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Business Signs – ADA Signs

Posted by Troy Bernstein on May 24th, 2011

The term “ADA Signs” has come into common use in the commercial signs industry with the advent of the Americans With Disabilities Act, or ADA. Unfortunately, it’s a misunderstood term. Most people think it’s synonymous with braille signs. Certainly, signs with braille and raised characters are the most visible manifestation of the law requiring access to the built environment, but the sign standards in the ADA Accessibility Guidelines, or ADAAG, require much more than just braille and raised characters on some business signs.

Let’s face it. ADA regulations don’t leave much wiggle room on most design elements. Here’s a little ADA 101 for you…Letters can’t be smaller than 5/8-inch or larger than 2 inches. All letters must be a minimum 3/32 inches thick for tactility. And, generally, you cannot use elaborate or decorative fonts. San Serif fonts, like Helvetica, are the staple of most ADA signs. It may sound restrictive, and it is at some level, but the goal is not to stifle creativity. The goal is to serve an intended audience.

While ADA guidelines define font size, contrast and other criteria, the law does not define specific design criteria as it relates to aesthetics. Letter height, Braille placement, font, and color contrast make only minimal impacts on the visual appearance. There are ways to make ADA signage more attractive while still adhering to the guidelines.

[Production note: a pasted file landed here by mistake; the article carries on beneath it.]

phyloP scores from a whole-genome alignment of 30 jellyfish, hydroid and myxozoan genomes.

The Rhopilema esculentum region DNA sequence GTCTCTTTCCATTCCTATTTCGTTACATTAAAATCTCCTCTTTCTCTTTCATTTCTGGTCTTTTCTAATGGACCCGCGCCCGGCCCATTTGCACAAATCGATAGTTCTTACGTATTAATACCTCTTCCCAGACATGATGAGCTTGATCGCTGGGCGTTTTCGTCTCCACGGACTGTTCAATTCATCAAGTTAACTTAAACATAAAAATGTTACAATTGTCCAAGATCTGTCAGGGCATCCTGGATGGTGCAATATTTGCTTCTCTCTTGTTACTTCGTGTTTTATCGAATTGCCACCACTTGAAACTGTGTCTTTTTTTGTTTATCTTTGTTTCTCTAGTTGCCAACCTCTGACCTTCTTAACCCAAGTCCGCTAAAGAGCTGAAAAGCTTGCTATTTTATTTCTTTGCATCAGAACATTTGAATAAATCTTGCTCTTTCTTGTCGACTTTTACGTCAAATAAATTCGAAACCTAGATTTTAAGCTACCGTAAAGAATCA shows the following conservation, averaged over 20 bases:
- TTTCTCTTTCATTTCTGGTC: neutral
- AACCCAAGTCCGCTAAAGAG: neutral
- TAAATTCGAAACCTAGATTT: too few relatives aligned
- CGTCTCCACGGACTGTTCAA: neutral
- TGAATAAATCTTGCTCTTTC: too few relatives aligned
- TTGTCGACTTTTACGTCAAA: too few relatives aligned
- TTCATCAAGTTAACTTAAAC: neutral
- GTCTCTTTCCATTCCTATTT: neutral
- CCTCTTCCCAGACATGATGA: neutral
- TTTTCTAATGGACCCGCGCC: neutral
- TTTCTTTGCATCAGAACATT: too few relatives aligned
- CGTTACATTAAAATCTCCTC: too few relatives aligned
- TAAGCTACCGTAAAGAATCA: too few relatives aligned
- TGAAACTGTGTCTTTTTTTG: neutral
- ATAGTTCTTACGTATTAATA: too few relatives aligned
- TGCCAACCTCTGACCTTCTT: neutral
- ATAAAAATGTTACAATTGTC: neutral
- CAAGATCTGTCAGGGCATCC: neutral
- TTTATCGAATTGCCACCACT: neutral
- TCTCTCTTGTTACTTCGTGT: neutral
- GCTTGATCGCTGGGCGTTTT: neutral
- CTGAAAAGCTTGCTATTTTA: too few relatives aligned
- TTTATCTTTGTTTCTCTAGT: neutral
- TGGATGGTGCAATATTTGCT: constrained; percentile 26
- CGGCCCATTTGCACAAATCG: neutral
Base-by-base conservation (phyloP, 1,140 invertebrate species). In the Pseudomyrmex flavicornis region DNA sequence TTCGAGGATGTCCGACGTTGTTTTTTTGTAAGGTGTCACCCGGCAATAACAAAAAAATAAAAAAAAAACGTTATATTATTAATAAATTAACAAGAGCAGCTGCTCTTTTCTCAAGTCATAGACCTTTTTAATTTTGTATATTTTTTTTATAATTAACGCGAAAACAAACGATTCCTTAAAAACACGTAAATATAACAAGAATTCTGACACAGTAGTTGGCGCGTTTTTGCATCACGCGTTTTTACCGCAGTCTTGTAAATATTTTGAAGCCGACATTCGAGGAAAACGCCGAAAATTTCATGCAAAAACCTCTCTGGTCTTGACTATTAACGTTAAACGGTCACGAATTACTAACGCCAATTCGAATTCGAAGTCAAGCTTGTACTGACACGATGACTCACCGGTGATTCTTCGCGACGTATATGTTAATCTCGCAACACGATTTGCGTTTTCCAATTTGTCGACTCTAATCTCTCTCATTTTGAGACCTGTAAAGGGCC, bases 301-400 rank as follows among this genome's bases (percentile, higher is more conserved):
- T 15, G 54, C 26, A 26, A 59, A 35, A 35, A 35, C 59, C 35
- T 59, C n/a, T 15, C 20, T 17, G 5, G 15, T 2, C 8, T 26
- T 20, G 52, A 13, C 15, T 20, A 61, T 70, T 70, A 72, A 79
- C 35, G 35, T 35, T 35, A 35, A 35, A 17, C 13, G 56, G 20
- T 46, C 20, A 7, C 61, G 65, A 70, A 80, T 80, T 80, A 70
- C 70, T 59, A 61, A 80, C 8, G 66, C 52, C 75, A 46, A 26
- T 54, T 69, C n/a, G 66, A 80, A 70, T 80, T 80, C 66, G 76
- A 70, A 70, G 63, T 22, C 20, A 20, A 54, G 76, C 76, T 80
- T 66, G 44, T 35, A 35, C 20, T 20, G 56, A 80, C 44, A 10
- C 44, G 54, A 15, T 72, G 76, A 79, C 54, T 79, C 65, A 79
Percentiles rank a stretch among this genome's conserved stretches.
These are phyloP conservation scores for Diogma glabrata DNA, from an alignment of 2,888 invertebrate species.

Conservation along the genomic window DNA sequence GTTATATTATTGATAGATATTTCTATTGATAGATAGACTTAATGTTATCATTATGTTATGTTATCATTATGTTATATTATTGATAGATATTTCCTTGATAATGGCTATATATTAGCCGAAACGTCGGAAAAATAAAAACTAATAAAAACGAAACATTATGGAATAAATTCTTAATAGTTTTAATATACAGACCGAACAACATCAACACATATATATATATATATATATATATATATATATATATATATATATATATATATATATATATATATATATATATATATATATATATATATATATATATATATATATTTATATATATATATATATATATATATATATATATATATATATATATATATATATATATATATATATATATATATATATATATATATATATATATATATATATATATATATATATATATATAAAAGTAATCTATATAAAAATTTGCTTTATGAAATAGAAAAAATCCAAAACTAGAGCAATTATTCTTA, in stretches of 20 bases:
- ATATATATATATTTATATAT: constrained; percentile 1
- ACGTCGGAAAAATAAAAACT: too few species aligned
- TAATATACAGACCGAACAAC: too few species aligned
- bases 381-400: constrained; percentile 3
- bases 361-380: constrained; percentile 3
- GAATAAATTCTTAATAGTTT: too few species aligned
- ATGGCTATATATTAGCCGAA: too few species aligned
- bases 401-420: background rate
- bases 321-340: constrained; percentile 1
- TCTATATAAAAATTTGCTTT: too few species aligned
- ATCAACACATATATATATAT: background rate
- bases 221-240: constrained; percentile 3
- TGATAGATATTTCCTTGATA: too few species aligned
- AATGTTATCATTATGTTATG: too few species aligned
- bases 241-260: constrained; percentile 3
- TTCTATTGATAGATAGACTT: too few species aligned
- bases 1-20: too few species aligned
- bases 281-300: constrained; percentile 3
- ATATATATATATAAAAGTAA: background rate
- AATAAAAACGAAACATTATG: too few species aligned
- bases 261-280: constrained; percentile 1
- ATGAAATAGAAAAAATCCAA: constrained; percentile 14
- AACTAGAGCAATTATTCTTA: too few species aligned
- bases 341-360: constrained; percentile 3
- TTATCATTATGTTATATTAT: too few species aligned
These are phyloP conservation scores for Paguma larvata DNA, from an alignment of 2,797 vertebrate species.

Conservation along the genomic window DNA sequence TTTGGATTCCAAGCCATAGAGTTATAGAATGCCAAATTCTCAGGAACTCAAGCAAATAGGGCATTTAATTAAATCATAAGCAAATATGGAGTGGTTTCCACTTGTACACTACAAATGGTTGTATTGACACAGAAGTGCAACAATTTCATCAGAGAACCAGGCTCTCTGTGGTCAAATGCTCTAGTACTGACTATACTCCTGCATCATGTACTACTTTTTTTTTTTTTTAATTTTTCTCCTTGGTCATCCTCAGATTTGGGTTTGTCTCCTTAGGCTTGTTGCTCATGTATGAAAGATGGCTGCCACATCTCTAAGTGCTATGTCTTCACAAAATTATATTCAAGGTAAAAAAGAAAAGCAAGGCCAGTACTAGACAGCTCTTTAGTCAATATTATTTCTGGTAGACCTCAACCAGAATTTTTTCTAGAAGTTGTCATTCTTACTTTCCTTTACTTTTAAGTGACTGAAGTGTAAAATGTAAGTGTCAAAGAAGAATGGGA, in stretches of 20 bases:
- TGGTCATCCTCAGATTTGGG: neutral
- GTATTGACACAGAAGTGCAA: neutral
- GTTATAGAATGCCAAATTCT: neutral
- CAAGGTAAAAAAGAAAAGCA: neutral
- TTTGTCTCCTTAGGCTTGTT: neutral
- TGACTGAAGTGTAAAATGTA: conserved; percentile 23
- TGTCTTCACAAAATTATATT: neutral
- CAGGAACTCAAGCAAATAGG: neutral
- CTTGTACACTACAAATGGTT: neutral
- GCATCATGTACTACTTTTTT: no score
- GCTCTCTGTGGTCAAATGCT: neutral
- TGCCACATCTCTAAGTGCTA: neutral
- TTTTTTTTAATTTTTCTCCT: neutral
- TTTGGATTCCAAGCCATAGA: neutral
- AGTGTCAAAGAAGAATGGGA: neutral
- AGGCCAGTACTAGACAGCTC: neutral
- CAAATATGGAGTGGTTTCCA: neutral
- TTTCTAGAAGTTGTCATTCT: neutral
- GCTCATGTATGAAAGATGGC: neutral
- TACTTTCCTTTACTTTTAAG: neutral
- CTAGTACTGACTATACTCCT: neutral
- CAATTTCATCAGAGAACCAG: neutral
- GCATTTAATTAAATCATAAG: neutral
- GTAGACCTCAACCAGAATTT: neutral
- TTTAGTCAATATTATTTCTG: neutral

ADA-compliant materials are one way to make the difference between a boring sign and an attractive presentation. Sign frames with the ability to change printed inserts are another. Finally, understanding what the guidelines really say about color contrast and icons could give you more freedom than you thought.

Signs can be manufactured from an amazing variety of materials ranging from basic plastics to very elaborate designs of natural stone, woods or metals. Even new synthetic materials designed for counter-tops are excellent choices for this type of signage.  We are finding new ways to add flexibility to the mix, though. New products, combined with color matching skills and ability to understand what the regulations do and do not mean can yield ADA signs fitting for even the most sophisticated settings.

Check out some of our ADA custom signage

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